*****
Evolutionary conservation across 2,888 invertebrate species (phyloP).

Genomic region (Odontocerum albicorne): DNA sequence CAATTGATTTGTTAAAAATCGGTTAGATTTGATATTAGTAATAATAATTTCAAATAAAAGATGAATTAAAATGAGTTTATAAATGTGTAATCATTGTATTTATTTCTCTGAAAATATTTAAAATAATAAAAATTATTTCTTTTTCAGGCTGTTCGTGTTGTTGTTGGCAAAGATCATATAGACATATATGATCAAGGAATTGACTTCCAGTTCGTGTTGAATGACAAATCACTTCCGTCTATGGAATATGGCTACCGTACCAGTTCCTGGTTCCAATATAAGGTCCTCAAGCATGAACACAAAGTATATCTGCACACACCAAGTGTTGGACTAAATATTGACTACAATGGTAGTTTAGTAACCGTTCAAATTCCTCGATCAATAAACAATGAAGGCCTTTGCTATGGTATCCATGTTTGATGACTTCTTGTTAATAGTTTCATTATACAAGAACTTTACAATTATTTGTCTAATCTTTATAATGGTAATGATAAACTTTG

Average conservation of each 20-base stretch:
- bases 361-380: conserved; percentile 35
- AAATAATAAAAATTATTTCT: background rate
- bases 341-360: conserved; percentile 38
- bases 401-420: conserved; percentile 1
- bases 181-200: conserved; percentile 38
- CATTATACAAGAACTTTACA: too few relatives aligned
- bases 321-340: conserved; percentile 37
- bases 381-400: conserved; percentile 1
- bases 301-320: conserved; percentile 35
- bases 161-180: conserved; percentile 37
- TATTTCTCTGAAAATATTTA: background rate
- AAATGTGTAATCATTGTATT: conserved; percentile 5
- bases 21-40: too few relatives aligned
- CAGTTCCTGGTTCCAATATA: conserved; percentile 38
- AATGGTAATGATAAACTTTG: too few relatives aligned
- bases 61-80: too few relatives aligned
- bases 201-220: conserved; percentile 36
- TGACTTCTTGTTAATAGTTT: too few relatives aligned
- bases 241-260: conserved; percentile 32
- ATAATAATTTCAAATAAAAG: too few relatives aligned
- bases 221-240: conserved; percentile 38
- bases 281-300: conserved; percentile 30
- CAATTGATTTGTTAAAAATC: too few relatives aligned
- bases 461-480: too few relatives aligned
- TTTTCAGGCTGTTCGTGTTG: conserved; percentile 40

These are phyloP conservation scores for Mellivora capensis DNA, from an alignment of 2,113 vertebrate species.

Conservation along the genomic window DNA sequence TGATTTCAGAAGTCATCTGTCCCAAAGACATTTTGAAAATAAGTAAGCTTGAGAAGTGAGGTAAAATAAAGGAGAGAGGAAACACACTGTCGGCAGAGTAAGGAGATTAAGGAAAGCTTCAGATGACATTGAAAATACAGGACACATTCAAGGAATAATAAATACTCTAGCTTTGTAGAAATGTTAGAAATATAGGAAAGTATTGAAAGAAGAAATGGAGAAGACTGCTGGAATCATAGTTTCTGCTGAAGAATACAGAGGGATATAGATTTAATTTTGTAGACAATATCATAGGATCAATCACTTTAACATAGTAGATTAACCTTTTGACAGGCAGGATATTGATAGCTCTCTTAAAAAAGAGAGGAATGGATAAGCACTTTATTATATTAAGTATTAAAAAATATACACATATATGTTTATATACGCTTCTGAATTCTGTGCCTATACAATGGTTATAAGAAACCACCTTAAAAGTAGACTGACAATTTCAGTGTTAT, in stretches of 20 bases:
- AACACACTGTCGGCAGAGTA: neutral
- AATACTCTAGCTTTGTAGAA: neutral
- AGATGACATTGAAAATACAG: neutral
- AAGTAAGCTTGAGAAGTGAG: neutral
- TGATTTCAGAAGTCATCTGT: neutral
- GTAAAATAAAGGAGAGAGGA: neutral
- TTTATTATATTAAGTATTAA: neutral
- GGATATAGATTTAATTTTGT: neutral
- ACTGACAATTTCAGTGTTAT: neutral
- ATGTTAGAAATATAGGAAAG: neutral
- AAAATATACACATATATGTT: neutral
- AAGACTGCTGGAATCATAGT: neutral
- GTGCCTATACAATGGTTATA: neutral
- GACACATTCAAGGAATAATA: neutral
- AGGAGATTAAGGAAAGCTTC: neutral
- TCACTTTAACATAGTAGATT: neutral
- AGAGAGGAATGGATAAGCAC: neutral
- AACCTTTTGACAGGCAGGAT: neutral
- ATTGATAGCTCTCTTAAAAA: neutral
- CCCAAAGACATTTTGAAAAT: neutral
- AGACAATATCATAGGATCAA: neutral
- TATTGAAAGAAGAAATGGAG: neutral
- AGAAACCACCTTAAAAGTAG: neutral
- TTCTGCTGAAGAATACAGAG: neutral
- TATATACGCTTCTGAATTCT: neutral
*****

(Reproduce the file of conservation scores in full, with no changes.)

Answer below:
Evolutionary conservation across 2,888 invertebrate species (phyloP).

Genomic region (Odontocerum albicorne): DNA sequence CAATTGATTTGTTAAAAATCGGTTAGATTTGATATTAGTAATAATAATTTCAAATAAAAGATGAATTAAAATGAGTTTATAAATGTGTAATCATTGTATTTATTTCTCTGAAAATATTTAAAATAATAAAAATTATTTCTTTTTCAGGCTGTTCGTGTTGTTGTTGGCAAAGATCATATAGACATATATGATCAAGGAATTGACTTCCAGTTCGTGTTGAATGACAAATCACTTCCGTCTATGGAATATGGCTACCGTACCAGTTCCTGGTTCCAATATAAGGTCCTCAAGCATGAACACAAAGTATATCTGCACACACCAAGTGTTGGACTAAATATTGACTACAATGGTAGTTTAGTAACCGTTCAAATTCCTCGATCAATAAACAATGAAGGCCTTTGCTATGGTATCCATGTTTGATGACTTCTTGTTAATAGTTTCATTATACAAGAACTTTACAATTATTTGTCTAATCTTTATAATGGTAATGATAAACTTTG

Average conservation of each 20-base stretch:
- bases 361-380: conserved; percentile 35
- AAATAATAAAAATTATTTCT: background rate
- bases 341-360: conserved; percentile 38
- bases 401-420: conserved; percentile 1
- bases 181-200: conserved; percentile 38
- CATTATACAAGAACTTTACA: too few relatives aligned
- bases 321-340: conserved; percentile 37
- bases 381-400: conserved; percentile 1
- bases 301-320: conserved; percentile 35
- bases 161-180: conserved; percentile 37
- TATTTCTCTGAAAATATTTA: background rate
- AAATGTGTAATCATTGTATT: conserved; percentile 5
- bases 21-40: too few relatives aligned
- CAGTTCCTGGTTCCAATATA: conserved; percentile 38
- AATGGTAATGATAAACTTTG: too few relatives aligned
- bases 61-80: too few relatives aligned
- bases 201-220: conserved; percentile 36
- TGACTTCTTGTTAATAGTTT: too few relatives aligned
- bases 241-260: conserved; percentile 32
- ATAATAATTTCAAATAAAAG: too few relatives aligned
- bases 221-240: conserved; percentile 38
- bases 281-300: conserved; percentile 30
- CAATTGATTTGTTAAAAATC: too few relatives aligned
- bases 461-480: too few relatives aligned
- TTTTCAGGCTGTTCGTGTTG: conserved; percentile 40

These are phyloP conservation scores for Mellivora capensis DNA, from an alignment of 2,113 vertebrate species.

Conservation along the genomic window DNA sequence TGATTTCAGAAGTCATCTGTCCCAAAGACATTTTGAAAATAAGTAAGCTTGAGAAGTGAGGTAAAATAAAGGAGAGAGGAAACACACTGTCGGCAGAGTAAGGAGATTAAGGAAAGCTTCAGATGACATTGAAAATACAGGACACATTCAAGGAATAATAAATACTCTAGCTTTGTAGAAATGTTAGAAATATAGGAAAGTATTGAAAGAAGAAATGGAGAAGACTGCTGGAATCATAGTTTCTGCTGAAGAATACAGAGGGATATAGATTTAATTTTGTAGACAATATCATAGGATCAATCACTTTAACATAGTAGATTAACCTTTTGACAGGCAGGATATTGATAGCTCTCTTAAAAAAGAGAGGAATGGATAAGCACTTTATTATATTAAGTATTAAAAAATATACACATATATGTTTATATACGCTTCTGAATTCTGTGCCTATACAATGGTTATAAGAAACCACCTTAAAAGTAGACTGACAATTTCAGTGTTAT, in stretches of 20 bases:
- AACACACTGTCGGCAGAGTA: neutral
- AATACTCTAGCTTTGTAGAA: neutral
- AGATGACATTGAAAATACAG: neutral
- AAGTAAGCTTGAGAAGTGAG: neutral
- TGATTTCAGAAGTCATCTGT: neutral
- GTAAAATAAAGGAGAGAGGA: neutral
- TTTATTATATTAAGTATTAA: neutral
- GGATATAGATTTAATTTTGT: neutral
- ACTGACAATTTCAGTGTTAT: neutral
- ATGTTAGAAATATAGGAAAG: neutral
- AAAATATACACATATATGTT: neutral
- AAGACTGCTGGAATCATAGT: neutral
- GTGCCTATACAATGGTTATA: neutral
- GACACATTCAAGGAATAATA: neutral
- AGGAGATTAAGGAAAGCTTC: neutral
- TCACTTTAACATAGTAGATT: neutral
- AGAGAGGAATGGATAAGCAC: neutral
- AACCTTTTGACAGGCAGGAT: neutral
- ATTGATAGCTCTCTTAAAAA: neutral
- CCCAAAGACATTTTGAAAAT: neutral
- AGACAATATCATAGGATCAA: neutral
- TATTGAAAGAAGAAATGGAG: neutral
- AGAAACCACCTTAAAAGTAG: neutral
- TTCTGCTGAAGAATACAGAG: neutral
- TATATACGCTTCTGAATTCT: neutral